Anxiety, Coronavirus and solutions

Edited by Jill Wright,

anxiety, coronavirus and solutions

Increasing fears about the spread of Coronavirus (or COVID-19 as it's now designated), can have a dual effect.  As I discovered this morning, when I went to the local pharmacy to pick up a prescription, in some cases it causes significant anxiety that manifests in different ways. One effect was evident from a casual inspection of the pharmacy shelves: hand sanitisers, antiseptic wipes, latex gloves and face masks were completely sold out. 

However much authorities might try to calm people's nerves and warn against such reactions as wearing face masks in public and panic buying, the prospect of catching a potentially fatal disease can spark visceral fear and irrational responses.

At the same time, however, a health crisis like this can dissuade people from seeking professional help. They might neglect the need for treatment of physical and mental health conditions, perhaps because they don't want to take the risk of infection from other patients in a doctor's waiting room for instance, or for that matter, a psychologist's waiting room.

At Psychology  Melbourne, we've been tracking developments since the outbreak first came to public attention, following Australian health advisories  and other expert advice on personal responses to COVID-19 and taking appropriate precautions in the best interests of both clients and our staff. 

Our receptionists communicate with clients at booking time to make sure that those with coughs and sneezes follow health protocols and aren't a risk to other clients.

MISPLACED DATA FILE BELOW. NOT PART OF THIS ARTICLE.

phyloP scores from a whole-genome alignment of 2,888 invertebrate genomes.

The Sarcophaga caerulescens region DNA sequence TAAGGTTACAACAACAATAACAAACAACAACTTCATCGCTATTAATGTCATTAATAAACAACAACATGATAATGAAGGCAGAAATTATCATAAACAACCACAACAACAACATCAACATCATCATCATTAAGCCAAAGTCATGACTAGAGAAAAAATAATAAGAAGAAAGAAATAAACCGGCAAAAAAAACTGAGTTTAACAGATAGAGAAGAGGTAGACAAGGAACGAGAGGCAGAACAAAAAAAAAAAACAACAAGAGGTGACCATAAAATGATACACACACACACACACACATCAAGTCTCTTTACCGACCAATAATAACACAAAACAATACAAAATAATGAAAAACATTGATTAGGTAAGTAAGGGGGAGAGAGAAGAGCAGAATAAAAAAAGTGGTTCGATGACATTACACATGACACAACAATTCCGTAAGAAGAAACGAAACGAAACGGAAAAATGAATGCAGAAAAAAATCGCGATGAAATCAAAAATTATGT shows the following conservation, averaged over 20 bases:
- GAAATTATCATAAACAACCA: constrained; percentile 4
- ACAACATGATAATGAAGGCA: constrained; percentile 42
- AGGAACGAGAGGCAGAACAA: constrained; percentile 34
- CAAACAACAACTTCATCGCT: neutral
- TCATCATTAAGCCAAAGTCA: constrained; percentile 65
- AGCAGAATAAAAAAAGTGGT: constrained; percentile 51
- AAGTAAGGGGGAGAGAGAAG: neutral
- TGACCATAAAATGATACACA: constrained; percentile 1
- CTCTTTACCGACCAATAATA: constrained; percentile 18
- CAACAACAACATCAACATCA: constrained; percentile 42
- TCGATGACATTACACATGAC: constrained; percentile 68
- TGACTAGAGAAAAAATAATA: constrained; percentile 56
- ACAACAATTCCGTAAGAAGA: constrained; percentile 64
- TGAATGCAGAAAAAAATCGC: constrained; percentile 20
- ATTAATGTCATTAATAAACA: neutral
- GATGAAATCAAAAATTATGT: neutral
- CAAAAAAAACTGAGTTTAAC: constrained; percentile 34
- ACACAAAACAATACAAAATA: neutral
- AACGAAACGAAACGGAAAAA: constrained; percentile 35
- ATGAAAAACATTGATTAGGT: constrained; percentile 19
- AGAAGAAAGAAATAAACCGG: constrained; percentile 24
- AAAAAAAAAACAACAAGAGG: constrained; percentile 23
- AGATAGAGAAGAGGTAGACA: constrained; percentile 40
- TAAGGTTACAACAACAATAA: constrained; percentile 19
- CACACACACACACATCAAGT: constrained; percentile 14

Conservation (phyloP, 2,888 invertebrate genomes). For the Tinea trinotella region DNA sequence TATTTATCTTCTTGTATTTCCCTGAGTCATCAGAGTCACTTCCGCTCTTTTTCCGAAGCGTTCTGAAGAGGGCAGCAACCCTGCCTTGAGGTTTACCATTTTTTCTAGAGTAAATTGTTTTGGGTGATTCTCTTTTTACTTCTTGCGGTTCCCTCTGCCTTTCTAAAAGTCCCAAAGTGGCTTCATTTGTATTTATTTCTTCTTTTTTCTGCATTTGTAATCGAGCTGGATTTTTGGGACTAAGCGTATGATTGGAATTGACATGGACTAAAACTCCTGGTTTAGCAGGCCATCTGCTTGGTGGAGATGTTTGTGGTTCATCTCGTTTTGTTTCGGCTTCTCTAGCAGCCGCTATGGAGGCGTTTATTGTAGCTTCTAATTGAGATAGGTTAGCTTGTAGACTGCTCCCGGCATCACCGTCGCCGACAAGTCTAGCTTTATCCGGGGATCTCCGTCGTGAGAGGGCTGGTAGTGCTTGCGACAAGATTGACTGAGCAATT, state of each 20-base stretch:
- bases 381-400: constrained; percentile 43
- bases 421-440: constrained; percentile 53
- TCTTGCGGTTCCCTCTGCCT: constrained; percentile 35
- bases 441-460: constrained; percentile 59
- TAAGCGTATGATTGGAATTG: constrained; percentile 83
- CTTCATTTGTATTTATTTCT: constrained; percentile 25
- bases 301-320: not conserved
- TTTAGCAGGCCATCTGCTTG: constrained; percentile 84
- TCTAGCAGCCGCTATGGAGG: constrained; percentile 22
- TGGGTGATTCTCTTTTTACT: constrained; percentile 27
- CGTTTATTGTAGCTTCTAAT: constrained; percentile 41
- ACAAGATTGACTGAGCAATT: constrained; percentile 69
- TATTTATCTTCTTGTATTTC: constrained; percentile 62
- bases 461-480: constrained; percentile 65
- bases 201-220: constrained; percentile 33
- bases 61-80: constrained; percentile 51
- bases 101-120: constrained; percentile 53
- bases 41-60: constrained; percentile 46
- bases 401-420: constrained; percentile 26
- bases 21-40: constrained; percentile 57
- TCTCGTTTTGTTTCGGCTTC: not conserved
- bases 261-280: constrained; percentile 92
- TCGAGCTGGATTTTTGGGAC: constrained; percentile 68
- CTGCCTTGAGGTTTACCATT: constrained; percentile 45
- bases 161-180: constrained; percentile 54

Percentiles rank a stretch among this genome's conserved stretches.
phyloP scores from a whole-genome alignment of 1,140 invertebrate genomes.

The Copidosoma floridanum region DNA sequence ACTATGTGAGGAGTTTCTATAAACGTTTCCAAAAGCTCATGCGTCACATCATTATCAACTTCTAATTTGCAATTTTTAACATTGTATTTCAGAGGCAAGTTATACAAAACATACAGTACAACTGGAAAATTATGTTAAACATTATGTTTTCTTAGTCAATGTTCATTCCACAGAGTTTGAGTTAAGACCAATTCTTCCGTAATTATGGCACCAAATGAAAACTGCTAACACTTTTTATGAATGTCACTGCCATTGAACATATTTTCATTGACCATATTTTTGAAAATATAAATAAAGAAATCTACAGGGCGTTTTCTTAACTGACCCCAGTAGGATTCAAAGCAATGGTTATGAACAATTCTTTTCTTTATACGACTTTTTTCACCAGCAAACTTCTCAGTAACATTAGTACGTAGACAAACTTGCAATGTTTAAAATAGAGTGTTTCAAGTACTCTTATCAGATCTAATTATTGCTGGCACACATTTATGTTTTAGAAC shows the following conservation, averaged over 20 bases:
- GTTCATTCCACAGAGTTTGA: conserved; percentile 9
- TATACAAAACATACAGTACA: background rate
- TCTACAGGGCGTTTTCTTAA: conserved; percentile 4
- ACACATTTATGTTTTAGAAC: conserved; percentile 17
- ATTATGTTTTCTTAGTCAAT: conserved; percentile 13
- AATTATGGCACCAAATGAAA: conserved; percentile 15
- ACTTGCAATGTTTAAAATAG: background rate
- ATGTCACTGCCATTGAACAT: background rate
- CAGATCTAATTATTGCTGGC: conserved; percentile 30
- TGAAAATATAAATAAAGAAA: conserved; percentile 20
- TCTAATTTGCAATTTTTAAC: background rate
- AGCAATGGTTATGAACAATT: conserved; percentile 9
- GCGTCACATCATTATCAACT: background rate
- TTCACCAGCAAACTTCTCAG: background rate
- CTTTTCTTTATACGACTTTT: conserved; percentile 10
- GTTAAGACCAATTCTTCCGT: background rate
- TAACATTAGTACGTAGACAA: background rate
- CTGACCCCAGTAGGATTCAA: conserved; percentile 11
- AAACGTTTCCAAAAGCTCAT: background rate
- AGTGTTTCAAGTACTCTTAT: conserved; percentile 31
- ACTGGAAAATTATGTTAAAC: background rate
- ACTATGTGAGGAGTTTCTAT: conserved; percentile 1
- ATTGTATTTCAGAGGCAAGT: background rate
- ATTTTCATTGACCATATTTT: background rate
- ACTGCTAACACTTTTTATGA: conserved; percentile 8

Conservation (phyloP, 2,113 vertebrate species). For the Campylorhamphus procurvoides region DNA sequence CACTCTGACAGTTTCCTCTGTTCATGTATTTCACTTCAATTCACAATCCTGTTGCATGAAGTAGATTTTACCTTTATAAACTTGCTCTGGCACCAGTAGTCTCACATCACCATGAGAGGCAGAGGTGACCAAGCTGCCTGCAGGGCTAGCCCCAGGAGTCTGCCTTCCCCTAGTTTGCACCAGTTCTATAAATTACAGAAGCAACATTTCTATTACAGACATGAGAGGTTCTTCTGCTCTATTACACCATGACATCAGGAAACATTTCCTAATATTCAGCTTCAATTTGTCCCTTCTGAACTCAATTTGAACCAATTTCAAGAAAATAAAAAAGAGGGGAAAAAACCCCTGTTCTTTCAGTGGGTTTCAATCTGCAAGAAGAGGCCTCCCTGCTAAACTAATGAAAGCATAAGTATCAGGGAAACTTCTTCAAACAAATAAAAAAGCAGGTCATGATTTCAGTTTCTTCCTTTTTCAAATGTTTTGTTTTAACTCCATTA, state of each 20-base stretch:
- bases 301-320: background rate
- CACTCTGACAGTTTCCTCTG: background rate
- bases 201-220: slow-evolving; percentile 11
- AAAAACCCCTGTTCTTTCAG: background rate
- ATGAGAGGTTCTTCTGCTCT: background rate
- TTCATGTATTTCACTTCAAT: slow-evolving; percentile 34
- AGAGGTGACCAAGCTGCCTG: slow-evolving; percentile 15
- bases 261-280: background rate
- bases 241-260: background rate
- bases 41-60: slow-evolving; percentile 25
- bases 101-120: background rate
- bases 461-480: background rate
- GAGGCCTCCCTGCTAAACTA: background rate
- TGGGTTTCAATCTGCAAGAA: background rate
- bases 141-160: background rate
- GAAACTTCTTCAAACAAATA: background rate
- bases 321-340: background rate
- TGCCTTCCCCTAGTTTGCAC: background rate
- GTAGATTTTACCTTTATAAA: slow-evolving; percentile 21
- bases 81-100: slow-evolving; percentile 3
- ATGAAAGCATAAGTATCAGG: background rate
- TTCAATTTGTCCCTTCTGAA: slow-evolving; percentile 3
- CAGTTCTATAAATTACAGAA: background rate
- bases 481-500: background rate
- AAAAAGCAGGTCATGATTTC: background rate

For those who still have concerns, however, we also offer remote telephone and video sessions so that they can have a live session with one of our psychologists from the security of their home, office, or vehicle. We've even had sessions with clients calling in from overseas.

Psychology Melbourne has been a leader in the field of online counselling for several years, including a two-year period in which we delivered sessions to clients in Gladstone, in rural Queensland, for Medibank Private and Telstra Health. That service required us to develop significant in-house expertise in the technology and clinical demands of remote practice, and was the basis for a detailed research project. It showed that the outcomes of these remote sessions were just as effective as face-to-face sessions.  

Photo by Nathan Ansell on Unsplash

 

Tags

About the editor, Jill Wright

Jill Wright (MAPS, AAFT, AICD) is the Director and Principal Psychologist at Psychology Melbourne. Jill was twice elected General Director of the Australian Psychological Society and established the Study Group Network. Find out more about Jill Wright.

MENU